Young Steve McQueen: Tanks, Ladies, and Motorcycles
Well before becoming one of America’s most famous movie stars, the gearhead bug first bit Steve McQueen when he joined the Marines and was signed to the Tank Corps. Later while attending acting school he bought his first motorcycle and got an ultimatum from a girlfriend and and to choose between the two. From McQueen’s Motorcycles: Racing and Riding with the King of Cool is a closer look at McQueen’s early love affair with engines and motorcycles.
McQueen’s formative years were tough, to say the least. He never went to school beyond the ninth grade and lived for a while at the Boys Republic Reform School in Chino Hills, California. He had his challenges there, too, although he always spoke fondly of this institution and supported it generously throughout his adult life.
He joined the US Marine Corps when he was seventeen years old, and in military service he continued to exhibit his love of things mechanical. He was assigned to the Tank Corps.
“We had this old tank,” he said, “and I thought it could be souped up. So a couple of guys and me, we really worked it over, porting and milling the heads, fooling around with the timing and carburetion. Well, on the day we finished, we took it out for a timed run. And the laugh was on us; it didn’t go any faster.”
Young tank corpsman McQueen sticks his head out of a tank turret to mug for the camera. Since his ride likely ran a Packard or Chrysler tank engine, he and his pals tried to soup it up. After all that effort, though, it went not one mile per hour faster. Wonder if they remembered to disconnect the tank’s speed and rpm governor? McQueen ended up playing many soldiers in his career, several of them to great effect. Neile Adams McQueen collection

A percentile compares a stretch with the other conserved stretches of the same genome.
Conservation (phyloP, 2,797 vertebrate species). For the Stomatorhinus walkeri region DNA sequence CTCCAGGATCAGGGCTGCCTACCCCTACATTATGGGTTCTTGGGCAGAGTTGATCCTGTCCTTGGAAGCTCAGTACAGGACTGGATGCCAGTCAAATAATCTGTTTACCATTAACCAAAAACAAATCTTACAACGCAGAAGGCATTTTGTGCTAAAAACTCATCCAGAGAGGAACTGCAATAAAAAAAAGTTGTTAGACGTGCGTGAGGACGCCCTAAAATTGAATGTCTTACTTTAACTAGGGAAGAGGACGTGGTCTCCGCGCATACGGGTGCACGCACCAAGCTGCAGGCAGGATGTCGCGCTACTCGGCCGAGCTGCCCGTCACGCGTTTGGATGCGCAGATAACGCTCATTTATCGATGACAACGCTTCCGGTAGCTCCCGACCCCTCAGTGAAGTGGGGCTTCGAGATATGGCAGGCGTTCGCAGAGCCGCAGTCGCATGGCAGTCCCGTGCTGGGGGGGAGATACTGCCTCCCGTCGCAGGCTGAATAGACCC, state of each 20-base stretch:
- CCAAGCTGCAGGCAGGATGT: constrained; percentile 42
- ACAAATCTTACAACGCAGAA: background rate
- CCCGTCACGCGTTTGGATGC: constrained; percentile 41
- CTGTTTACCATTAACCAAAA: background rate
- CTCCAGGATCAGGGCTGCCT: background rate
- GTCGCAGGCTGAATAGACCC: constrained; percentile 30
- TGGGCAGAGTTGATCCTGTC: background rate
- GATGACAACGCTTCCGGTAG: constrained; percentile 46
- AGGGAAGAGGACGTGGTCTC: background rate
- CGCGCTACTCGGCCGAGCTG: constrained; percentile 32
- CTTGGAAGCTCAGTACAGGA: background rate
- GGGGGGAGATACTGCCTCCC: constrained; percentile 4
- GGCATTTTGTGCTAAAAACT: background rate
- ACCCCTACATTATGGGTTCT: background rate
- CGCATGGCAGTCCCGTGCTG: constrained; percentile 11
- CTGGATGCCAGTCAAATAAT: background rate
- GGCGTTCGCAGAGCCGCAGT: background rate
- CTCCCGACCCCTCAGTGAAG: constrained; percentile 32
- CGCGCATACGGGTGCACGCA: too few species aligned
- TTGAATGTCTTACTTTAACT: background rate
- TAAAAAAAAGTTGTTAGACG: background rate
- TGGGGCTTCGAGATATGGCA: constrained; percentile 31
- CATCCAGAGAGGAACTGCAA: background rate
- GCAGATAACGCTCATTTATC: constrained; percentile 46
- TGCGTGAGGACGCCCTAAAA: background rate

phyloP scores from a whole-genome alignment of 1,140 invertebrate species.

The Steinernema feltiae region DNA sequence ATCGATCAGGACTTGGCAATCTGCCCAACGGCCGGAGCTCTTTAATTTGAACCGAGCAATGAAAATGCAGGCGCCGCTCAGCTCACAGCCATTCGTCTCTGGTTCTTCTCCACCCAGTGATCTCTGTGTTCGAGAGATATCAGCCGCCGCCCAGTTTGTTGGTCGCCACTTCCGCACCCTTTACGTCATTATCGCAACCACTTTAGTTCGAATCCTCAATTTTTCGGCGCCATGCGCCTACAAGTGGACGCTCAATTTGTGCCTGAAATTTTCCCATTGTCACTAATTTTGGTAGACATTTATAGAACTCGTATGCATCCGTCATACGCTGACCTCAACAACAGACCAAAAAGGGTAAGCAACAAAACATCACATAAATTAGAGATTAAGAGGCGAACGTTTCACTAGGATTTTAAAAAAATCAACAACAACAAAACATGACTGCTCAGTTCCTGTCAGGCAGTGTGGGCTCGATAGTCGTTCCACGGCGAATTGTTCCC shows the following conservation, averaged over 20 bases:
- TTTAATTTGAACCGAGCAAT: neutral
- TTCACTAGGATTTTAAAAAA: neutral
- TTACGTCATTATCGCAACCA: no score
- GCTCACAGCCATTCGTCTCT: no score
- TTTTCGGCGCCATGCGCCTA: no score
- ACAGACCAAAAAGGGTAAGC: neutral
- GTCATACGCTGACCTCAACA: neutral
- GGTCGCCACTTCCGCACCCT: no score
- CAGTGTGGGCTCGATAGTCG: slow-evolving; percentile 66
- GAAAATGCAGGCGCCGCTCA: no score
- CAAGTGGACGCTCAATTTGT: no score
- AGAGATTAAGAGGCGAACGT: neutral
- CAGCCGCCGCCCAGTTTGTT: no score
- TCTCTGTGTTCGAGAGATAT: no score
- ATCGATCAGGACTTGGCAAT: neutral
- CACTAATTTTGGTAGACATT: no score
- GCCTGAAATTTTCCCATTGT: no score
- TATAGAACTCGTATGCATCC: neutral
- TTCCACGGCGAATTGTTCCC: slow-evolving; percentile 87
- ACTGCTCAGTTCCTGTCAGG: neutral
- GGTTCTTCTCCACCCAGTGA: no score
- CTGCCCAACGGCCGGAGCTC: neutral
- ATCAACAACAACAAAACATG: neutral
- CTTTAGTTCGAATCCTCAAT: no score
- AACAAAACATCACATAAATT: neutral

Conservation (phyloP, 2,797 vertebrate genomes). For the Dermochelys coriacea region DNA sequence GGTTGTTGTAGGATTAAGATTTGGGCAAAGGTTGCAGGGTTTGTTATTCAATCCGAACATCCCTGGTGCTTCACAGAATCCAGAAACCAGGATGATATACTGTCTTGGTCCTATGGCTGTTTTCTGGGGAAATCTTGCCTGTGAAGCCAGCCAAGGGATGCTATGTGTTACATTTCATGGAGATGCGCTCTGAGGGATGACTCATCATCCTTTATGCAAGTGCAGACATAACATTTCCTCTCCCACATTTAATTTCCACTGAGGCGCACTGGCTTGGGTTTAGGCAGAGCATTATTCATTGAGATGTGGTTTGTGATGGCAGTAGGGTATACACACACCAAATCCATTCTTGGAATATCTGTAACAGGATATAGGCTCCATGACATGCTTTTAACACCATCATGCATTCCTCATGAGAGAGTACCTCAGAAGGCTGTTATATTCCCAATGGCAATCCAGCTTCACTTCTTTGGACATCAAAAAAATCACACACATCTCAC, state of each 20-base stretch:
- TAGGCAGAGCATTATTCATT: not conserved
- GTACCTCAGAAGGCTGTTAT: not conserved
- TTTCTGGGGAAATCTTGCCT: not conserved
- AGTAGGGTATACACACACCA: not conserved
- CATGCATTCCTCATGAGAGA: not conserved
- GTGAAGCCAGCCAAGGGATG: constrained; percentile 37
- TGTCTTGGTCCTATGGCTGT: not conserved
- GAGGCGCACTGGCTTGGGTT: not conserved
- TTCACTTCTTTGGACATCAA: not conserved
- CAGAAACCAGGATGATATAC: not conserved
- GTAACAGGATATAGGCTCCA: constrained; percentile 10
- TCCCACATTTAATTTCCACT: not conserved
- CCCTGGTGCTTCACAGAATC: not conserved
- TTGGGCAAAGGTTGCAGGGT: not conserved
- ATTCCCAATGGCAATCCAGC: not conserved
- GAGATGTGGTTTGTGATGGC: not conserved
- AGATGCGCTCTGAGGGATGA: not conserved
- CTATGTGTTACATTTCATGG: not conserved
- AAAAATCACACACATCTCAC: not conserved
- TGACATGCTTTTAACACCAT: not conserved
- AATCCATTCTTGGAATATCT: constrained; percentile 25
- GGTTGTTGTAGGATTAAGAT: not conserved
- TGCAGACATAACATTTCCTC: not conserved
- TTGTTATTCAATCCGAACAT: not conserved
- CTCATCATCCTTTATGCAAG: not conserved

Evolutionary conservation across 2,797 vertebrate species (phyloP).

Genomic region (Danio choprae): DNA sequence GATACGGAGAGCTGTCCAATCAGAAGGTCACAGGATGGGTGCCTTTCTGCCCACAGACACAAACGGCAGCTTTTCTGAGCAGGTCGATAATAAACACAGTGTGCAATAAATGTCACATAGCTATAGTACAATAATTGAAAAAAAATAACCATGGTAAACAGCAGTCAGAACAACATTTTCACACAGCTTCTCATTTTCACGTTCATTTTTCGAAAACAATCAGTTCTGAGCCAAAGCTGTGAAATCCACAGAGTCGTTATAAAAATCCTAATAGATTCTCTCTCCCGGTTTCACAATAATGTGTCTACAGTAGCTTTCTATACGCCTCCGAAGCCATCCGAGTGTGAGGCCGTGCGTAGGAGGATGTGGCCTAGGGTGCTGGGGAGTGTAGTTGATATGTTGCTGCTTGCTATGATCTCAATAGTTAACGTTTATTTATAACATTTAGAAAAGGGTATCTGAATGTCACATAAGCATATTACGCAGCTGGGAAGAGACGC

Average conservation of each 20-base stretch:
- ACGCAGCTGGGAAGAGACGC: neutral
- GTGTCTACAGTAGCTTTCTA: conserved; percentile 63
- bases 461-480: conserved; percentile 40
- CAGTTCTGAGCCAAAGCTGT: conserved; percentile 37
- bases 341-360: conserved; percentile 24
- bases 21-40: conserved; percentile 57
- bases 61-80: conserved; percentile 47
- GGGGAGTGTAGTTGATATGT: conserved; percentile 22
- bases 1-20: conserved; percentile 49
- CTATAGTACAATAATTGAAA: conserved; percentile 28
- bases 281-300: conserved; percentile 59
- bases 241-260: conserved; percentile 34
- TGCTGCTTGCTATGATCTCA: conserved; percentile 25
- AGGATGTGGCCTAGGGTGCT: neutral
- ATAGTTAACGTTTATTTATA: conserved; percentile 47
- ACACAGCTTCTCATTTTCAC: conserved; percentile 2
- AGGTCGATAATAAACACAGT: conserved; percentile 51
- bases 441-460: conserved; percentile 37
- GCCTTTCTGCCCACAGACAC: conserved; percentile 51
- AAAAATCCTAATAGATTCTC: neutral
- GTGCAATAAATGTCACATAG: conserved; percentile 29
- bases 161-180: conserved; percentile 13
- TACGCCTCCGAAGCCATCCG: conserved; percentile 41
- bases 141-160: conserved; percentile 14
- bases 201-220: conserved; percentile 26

After his three-year stint in the service and an honorable discharge, McQueen moved to New York to attend acting school and try his hand at that craft. It was there that he acquired his first motorcycle. Perhaps casting the die for his lifelong loyalty to Indian cycles, this first purchase was a 1946 Indian Chief with sidecar. By all accounts, it was a bit “battered,” but it was his, the first of hundreds of street and racing motorcycles he would own.
“It was my first bike, and I loved it,” admitted McQueen. “But I was going with a girl who began to hate the cycle, just hated riding in the bumpy sidecar. She told me ‘either the cycle goes or I go!’ Well there was no contest. She went.”
Even thirty years after his death, Steve McQueen remains a cultural icon. His image continues to appear in advertising and pop culture and his fan base spans from car lovers to racing enthusiasts to motorcycle obsessives.
In his movies, McQueen’s character always had an envy-inducing motorcycle or car, but in his personal life, motorcycles were always McQueen’s first true love. McQueen’s Motorcycles focuses on the bikes that the King of Cool raced and collected.
From the first Harley McQueen bought when he was an acting student in New York to the Triumph “desert sleds” and Huskys he desert raced all over California, Mexico, and Nevada, McQueen was never without a stable of two wheelers.
His need for speed propelled him from Hollywood into a number of top off-road motorcycle races, including the Baja 1000, Mint 400, Elsinore Grand Prix, and even as a member of the 1964 ISDT team in Europe. Determined to be ahead of the pack, McQueen maintained his body like it was a machine itself. He trained vigorously, weight lifting, running, and studying martial arts.
Later in his life, as he backed away from Hollywood, his interests turned to antique bikes and he accumulated an extensive collection, including Harley-Davidson, Indian, Triumph, Brough Superior, Cyclone, BSA, and Ace motorcycles.
Today, McQueen still has the Midas touch; anything that was in the man’s possession is a hot commodity. McQueen’s classic motorcycles sell for top dollar at auctions, always at a multiple of what the same bike is worth without the McQueen pedigree.